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Rawalpindi pitch avoids ‘poor’ rating despite record-breaking run-fest

by Wisden Staff 4 minute read

The Rawalpindi pitch used for the first Pakistan-England Test has escaped a ‘poor’ rating, getting a ‘below average’ mark from the ICC despite the Test breaking all manner of records for the number of runs scored in the game.

Though a result was reached in the game earlier this month, there was little on offer for the bowlers. England made 657 in their first innings, including over 500 in a shortened opening day, and in reply, Pakistan notched up 579. Ben Stokes’ team decided to go for the kill with a bold declaration in their second dig, finishing their innings at 264-7 declared in 35.5 overs, going at over run a ball in both their innings – a first in Test cricket. Set a target of 343 for a win, Pakistan were well on course to chase the target down before Ollie Robinson and James Anderson picked up four wickets each, to help England to a 1-0 lead.

Overall, 1,768 runs were scored by both teams for the fall of 37 wickets during the game – the most ever in a five-day Test – and the lack of a fair contest was criticised in the media and closer to home, with Pakistan Cricket Board chairman Ramiz Raja also terming the pitch “embarrassing”. Speaking to the media, he said, “It is embarrassing for us, especially when you have a cricketer as chairman. This is not a good advert for cricket. We’re a better cricketing nation than this.


“We live in the dark ages of pitches in Pakistan. They aren’t exposed in T20 and 50 overs but they are in Test cricket. We lived in an apartheid situation where teams didn’t come here. Pakistan players had played 70 Tests without playing here. It’s an achievement that we managed to stay afloat. We’ve tried everything, bringing in a curator from abroad. Pitches are the lifeblood of cricket in a country.”

ICC match referee Andy Pycroft, who officiated the first Test, handed a ‘below average’ rating to the track, including a demerit point.

“It was a very flat pitch which gave almost no assistance to any type of bowler,” Pycroft said. “That was the main reason why batters scored very fast and both sides posted huge totals. The pitch hardly deteriorated during the course of the match. Since there was very little in it for the bowlers, I found the pitch to be ‘below average’ as per the ICC guidelines.”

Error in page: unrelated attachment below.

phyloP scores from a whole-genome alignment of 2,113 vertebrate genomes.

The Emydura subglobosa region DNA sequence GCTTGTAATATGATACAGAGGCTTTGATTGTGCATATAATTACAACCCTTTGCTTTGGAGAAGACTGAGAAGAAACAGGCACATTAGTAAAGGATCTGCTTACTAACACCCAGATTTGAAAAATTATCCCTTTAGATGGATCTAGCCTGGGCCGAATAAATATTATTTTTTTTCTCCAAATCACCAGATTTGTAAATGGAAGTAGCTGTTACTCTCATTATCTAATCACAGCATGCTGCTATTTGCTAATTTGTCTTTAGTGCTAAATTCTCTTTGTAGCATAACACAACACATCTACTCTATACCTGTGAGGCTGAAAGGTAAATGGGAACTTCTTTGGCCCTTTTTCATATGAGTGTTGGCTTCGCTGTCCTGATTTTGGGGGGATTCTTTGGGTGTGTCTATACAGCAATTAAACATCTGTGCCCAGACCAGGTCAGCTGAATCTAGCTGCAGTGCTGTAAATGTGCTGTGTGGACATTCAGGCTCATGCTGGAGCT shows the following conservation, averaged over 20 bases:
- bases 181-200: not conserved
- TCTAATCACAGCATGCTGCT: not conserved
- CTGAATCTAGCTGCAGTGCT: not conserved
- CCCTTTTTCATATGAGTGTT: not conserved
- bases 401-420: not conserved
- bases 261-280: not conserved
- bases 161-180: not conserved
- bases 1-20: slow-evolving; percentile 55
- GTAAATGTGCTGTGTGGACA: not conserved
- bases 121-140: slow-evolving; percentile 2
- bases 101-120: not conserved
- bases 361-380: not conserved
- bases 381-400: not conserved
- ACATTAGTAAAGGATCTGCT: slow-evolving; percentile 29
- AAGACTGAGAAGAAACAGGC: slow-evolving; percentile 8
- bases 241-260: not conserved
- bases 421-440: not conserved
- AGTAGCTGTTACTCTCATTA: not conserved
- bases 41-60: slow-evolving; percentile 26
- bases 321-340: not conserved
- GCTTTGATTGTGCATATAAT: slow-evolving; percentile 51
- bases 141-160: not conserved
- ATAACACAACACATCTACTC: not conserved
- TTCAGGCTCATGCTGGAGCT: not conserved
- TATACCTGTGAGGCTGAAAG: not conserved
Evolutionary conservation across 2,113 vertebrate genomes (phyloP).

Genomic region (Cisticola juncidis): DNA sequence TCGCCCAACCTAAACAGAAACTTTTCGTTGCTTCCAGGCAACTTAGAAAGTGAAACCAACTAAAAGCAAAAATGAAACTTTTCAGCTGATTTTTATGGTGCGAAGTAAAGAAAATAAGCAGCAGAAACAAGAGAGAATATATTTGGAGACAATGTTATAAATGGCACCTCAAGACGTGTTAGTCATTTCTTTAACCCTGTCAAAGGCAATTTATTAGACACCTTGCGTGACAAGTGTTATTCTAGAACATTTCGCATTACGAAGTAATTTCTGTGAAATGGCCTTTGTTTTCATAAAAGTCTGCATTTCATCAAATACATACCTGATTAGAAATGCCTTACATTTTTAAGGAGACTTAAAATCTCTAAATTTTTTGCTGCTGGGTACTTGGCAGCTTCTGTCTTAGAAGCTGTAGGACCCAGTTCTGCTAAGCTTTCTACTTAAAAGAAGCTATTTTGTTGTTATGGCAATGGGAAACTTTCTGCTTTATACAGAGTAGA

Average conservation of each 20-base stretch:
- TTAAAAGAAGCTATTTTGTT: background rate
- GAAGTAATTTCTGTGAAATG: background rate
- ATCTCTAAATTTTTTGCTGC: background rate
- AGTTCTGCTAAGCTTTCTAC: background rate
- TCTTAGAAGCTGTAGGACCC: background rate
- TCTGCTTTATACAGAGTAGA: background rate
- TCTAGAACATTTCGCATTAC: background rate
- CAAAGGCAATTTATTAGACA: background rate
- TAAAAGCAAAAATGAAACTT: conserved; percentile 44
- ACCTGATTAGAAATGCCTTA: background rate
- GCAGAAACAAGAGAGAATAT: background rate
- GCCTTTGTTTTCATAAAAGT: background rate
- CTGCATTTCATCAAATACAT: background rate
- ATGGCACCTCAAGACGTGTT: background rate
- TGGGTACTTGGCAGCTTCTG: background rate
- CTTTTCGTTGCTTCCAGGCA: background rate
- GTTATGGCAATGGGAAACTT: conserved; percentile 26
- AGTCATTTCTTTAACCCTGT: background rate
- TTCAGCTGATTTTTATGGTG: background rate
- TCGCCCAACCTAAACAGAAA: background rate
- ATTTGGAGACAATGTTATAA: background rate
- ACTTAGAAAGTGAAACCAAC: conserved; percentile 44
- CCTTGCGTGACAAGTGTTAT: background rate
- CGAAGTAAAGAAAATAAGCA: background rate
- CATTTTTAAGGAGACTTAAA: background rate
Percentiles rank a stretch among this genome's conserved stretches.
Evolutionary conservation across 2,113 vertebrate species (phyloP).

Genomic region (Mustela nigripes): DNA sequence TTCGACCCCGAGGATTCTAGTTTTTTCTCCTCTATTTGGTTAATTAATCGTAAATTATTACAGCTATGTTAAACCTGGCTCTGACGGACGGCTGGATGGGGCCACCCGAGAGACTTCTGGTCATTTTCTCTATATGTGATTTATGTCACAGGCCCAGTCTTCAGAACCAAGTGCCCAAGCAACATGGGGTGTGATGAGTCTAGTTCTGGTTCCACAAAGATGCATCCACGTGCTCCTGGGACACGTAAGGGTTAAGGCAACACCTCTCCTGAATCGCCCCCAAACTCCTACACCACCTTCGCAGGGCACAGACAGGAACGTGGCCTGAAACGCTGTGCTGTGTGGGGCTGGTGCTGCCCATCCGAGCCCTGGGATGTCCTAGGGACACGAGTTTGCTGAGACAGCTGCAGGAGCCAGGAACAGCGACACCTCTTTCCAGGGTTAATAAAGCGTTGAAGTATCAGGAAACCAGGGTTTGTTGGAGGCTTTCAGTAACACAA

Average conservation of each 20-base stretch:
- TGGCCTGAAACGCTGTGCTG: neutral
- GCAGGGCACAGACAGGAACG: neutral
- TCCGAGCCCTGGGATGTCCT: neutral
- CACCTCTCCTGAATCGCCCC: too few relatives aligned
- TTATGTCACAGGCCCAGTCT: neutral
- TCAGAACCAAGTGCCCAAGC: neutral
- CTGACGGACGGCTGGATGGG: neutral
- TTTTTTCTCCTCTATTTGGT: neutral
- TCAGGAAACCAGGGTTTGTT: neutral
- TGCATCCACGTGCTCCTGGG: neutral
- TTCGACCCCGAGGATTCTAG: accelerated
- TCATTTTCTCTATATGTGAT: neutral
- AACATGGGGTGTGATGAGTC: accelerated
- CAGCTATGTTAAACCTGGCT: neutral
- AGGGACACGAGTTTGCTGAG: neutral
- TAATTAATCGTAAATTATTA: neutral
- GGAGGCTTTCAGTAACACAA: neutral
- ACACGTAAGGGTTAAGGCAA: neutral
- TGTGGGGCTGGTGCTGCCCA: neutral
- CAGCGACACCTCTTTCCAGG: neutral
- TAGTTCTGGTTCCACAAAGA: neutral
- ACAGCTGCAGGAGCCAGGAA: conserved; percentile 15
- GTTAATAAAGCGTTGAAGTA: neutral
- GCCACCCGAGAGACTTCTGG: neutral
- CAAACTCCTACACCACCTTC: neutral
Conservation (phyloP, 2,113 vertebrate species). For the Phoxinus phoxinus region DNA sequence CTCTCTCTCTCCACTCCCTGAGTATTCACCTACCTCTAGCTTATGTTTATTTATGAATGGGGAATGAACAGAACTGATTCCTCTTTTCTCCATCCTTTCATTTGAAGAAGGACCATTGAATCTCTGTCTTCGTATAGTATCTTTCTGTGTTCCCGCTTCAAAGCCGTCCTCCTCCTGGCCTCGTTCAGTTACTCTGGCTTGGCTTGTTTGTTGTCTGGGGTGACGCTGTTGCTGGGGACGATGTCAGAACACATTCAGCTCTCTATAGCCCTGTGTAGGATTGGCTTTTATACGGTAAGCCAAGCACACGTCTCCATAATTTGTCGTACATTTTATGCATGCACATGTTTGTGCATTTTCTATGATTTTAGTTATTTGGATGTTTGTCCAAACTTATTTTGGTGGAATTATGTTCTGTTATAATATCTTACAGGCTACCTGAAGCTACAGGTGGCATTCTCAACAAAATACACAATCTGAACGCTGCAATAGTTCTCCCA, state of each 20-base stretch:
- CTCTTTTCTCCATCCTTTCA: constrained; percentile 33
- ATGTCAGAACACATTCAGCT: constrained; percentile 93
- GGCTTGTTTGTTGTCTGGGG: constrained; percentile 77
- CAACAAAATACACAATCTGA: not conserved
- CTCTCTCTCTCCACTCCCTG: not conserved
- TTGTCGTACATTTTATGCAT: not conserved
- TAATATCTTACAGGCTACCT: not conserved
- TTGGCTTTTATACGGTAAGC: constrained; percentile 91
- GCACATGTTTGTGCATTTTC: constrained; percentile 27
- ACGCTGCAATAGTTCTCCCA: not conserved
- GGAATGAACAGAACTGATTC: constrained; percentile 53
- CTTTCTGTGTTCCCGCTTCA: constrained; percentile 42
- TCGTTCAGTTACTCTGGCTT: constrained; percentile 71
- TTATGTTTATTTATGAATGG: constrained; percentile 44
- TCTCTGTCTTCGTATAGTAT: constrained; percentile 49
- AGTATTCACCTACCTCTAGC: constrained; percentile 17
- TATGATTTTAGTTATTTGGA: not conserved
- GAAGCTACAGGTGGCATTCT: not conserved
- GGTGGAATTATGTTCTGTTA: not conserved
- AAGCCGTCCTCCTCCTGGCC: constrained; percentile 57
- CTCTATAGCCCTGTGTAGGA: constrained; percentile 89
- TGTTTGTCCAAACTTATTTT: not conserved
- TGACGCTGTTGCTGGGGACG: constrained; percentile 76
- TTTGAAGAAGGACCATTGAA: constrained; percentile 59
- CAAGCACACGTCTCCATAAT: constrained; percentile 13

According to the ICC’s Pitch and Outfield Monitoring Process, which is in use since January 2018, “the objective of a Test pitch shall be to allow all the individual skills of the game to be demonstrated by the players at various stages of the match. If anything, the balance of the contest between bat and ball in a Test match should slightly favour the bowling team” and “a pitch should be expected to deteriorate as the match progresses, and as a consequence, the bounce could become more inconsistent, and the ball could deviate more (seam and spin) off the wearing surface”.

A pitch can be rated poor in the following scenarios:

  • The pitch offers excessive seam movement at any stage of the match
  • The pitch displays excessive unevenness of bounce for any bowler at any stage of the match
  • The pitch offers excessive assistance to spin bowlers, especially early in the match
  • The pitch displays little or no seam movement or turn at any stage in the match together with no significant bounce or carry, thereby depriving the bowlers of a fair contest between bat and ball
  • The pitch displays excessive moisture making its playing characteristics unpredictable, or excessive dryness leading to the surface to deteriorate.

Rawalpindi has now received a demerit point in each of its last two Tests, with the track that was used for the Pakistan-Australia wicket at the start of the year also being given a ‘below average’ rating. A ‘below average’ rating gets a venue one demerit point, while a ‘poor rating’ fetches three demerit points.

If a venue accumulates a total of five demerit points in a rolling five-year period, it will be banned from hosting international cricket for a period of 12 months.

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